Despite her film Selma‘s apparent snub at the Oscars back in February, director Ava DuVernay hasn’t let Hollywood’s current industry-wide squabbles over racial diversity and gender equality get in the way. She and Selma actor David Oyelowo are already hard at work on a film about Hurricane Katrina, and now she’s being rumored for a Marvel film.
Yes, Marvel Studios — the highly successful Disney-owned company that has been producing film adaptations of its popular comic book characters since the Robert Downey, Jr.-starring Iron Man in 2008. Also, the same company that’s come under criticism repeated for its striking lack of diversity — both in front of and behind the camera. (After all, Scarlett Johansson‘s Black Widow character didn’t get her own film until Saturday Night Live made a fake one, and it was a romantic comedy.)
According to the lesser known entertainment website MCU Exchange, DuVernay has been hired by Marvel to direct its Black Panther film, which will star Chadwick Boseman in the titular role.
— Marvel MCU (@Marvel_MCU) June 22, 2015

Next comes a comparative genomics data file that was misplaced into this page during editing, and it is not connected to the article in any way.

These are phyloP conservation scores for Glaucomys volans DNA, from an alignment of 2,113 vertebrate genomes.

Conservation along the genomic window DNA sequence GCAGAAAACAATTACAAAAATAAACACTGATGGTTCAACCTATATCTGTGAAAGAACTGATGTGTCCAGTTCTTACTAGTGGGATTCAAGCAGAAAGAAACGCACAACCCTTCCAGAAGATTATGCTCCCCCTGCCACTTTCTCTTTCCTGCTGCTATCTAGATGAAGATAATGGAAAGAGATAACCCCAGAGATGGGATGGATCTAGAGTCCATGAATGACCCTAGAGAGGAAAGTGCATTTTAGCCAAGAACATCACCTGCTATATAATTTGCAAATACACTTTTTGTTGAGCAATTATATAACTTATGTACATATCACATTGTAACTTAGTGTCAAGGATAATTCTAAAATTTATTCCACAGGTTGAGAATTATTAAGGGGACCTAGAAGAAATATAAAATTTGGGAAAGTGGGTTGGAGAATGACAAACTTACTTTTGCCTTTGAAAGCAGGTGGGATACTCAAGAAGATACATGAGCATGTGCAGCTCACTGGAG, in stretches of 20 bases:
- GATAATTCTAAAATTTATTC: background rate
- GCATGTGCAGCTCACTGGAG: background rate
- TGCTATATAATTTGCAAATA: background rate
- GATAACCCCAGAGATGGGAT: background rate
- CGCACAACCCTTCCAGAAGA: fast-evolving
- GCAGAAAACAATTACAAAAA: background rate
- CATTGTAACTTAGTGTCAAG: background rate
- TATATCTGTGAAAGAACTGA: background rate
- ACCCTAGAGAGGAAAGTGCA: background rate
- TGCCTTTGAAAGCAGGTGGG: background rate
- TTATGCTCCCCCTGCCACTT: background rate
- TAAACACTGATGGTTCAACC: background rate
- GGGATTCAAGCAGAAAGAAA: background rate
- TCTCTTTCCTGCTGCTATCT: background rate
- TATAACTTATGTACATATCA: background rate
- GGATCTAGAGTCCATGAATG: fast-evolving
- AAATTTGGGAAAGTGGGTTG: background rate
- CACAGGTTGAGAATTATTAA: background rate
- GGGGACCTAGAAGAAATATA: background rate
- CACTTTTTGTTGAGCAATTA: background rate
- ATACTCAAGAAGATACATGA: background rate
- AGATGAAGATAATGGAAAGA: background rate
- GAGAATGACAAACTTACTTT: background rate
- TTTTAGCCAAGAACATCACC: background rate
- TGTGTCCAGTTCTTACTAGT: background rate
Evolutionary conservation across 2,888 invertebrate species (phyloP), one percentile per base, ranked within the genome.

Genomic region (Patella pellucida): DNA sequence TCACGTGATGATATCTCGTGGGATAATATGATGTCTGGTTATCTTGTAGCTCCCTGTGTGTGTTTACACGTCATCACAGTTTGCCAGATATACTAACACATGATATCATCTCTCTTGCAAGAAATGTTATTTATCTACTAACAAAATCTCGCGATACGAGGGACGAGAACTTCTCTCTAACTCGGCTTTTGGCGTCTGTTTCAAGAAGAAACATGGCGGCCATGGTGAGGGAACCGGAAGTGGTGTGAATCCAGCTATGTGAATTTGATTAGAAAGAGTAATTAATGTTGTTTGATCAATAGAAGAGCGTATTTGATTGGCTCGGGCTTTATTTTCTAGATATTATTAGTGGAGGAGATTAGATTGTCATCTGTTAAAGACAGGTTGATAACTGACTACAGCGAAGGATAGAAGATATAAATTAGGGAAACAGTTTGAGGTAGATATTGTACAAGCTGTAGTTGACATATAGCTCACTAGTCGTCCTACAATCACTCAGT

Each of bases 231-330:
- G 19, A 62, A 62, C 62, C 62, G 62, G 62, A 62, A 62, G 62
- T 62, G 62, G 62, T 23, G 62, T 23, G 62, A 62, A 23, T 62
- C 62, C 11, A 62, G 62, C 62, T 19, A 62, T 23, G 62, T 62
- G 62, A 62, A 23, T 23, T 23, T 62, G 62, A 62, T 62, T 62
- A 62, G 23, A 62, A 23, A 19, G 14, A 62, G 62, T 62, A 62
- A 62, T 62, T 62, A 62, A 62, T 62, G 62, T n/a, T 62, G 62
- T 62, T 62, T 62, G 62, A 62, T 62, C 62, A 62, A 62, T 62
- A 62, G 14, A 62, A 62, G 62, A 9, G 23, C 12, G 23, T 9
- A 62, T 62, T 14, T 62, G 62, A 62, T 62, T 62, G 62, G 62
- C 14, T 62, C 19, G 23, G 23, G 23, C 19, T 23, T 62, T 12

As Vanity Fair and other larger outlets who picked up the story noted, neither Marvel nor DuVernay have made any official comment on the matter, so the story remains unconfirmed. With such a highly popular subject matter at stake, those in the entertainment news industry are often wary of reported rumors like these — especially when the sources refuse to go on the record, or when the story cannot be corroborated by others.
Still, the only other woman to even attempt to direct a Marvel film was Patty Jenkins, the Monster director who was originally attached to Thor: The Dark World, but left due to creative differences with Marvel president and executive producer Kevin Feige. All of the other directors in Marvel’s ranks — successful and otherwise — have been white males.
Since Black Panther‘s source material in the comics concerns Wakanda, the isolationist yet highly advanced African nation which western nations repeatedly attempt to pilfer from, Marvel needs to tread very delicately with how they decide to produce their Phase Three film. Considering her phenomenal portfolio, DuVernay sounds like just the woman for the job.
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